As Frans Timmermans is reported to be the front runner for the next European Commission president, leaders of the 28 European Union member states have gathered on Sunday for a key meeting where central and eastern European countries have voiced strong opposition to the Dutchman.
OPPOSITION FROM EAST
Prior to the meeting, a number of European media reported that Timmermans, current first vice-president of the European Commission and lead candidate of the Party of European Socialists, is emerging as front runner under a possible compromise.
But leaders from Hungary, Poland and the Czech Republic publicly pushed it back as they arrived at the European capital.
Hungarian Prime Minister Viktor Orban said Timmermans would be a "serious or even a historical mistake."
Czech Prime Minister Andrej Babis, when asked about Timmermans, said: "I'm afraid that this person is not really the right one to unite Europe... because in the past we have a feeling that he was not very positive on our region."
Polish Prime Minister Mateusz Morawiecki does not view Timmermans as "a candidate of compromise", but a candidate who divides Europe and doesn't understand central Europe.
Timmermans is widely seen in that part of Europe as aggressive to implement Brussels's charge of rule of law, sowing strong opposition.
GENDER AND GEOGRAPHICAL BALANCE?
There have been strong calls for a gender and geographical balance in this year's nomination process, where the nominees of European Council - leaders of 28 member states - must be confirmed by votes at the European Parliament.
French President Emmanuel Macron stressed gender balance upon arrival. Without naming names, he said there should be two female nominations.
Key positions waiting to be filled include the president of the European Commission, the president of the European Council who chairs meetings of EU member state leaders, the speaker of the European Parliament, EU's foreign policy chief and the president of the European Central Bank, who heads its governing council that sets the interes rate for Europe.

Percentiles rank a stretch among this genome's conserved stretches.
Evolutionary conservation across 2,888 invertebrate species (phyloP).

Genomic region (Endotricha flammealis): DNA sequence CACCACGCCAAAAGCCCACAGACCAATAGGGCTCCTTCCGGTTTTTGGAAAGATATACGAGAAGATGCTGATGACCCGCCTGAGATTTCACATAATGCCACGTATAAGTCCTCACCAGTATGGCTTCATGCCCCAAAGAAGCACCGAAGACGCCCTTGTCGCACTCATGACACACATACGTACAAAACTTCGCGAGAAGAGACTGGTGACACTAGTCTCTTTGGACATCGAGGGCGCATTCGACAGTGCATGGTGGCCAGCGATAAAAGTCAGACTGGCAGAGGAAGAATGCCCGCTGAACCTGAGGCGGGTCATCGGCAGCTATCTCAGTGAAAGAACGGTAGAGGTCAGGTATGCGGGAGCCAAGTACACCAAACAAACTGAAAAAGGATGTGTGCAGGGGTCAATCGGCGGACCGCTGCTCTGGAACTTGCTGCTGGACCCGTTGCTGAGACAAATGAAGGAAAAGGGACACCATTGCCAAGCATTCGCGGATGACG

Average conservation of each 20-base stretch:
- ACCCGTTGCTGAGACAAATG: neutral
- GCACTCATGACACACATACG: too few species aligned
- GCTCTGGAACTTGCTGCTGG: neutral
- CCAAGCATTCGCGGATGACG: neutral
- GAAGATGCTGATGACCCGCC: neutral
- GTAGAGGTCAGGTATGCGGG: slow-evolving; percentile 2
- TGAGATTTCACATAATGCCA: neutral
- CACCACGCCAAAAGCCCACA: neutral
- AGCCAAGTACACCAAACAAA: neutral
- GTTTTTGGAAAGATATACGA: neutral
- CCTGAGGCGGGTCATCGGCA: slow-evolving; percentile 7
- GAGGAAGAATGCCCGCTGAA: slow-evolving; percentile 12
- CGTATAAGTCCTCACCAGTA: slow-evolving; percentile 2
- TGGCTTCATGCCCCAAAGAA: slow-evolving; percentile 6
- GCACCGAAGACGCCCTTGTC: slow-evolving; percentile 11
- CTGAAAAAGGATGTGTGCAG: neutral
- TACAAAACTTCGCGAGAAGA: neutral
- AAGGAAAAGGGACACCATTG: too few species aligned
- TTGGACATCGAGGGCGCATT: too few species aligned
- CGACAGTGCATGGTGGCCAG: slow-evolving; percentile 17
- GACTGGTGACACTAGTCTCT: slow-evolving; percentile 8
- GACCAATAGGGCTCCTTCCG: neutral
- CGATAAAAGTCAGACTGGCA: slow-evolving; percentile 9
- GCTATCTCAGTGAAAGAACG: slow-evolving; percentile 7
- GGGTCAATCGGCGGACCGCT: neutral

Intense horse-trading is likely, but it's unclear whether Sunday's get-together would produce a package of nominations. Macron said upon arrival that the choice of ECB head should be delayed.
Latvian Prime Minister Krisjanis Karins said upon arriving at the meeting that "We need a good balance, a good geographical balance, a good political balance."
Potential female candidates include Danish EU Commissioner Margrethe Vestager and Kristalina Georgieva, a Bulgarian economic analyst serving as chief executive of the World Bank since 2017.
POSSIBLE LONG NIGHT
The evening's meeting followed an unsuccessful late-night meeting last week when EU leaders failed to forge consensus, and judging by their remarks on Sunday, it could be another long night.
Timmermans comes from the second largest political group in the European Parliament. His two "lead candidate" rivals, Manfred Weber and Margrethe Vestager, come from the biggest and the third-largest groups respectively.
Weber, a German from the European People's Party group, intends to follow the steps of Jean-Claude Juncker, the current president of the European Commission, to take the helm. But his candidacy is opposed by leaders from France and other countries, for supposedly lack of executive experience.
"The vast majority of EPP prime ministers don't believe that we should give up the presidency so easily, without a fight," Irish leader Leo Varadkar said on his arrival into the meeting.
Portuguese Prime Minister Antonio Costa said nothing is sealed until 28 (member states) speak on Sunday night, while Xavier Bettel, the Luxembourg leader, said all the lead candidates are "very much alive".
"I'm ready for what could be a long marathon tonight," said Italian Prime Minister Giuseppe Conte. Enditem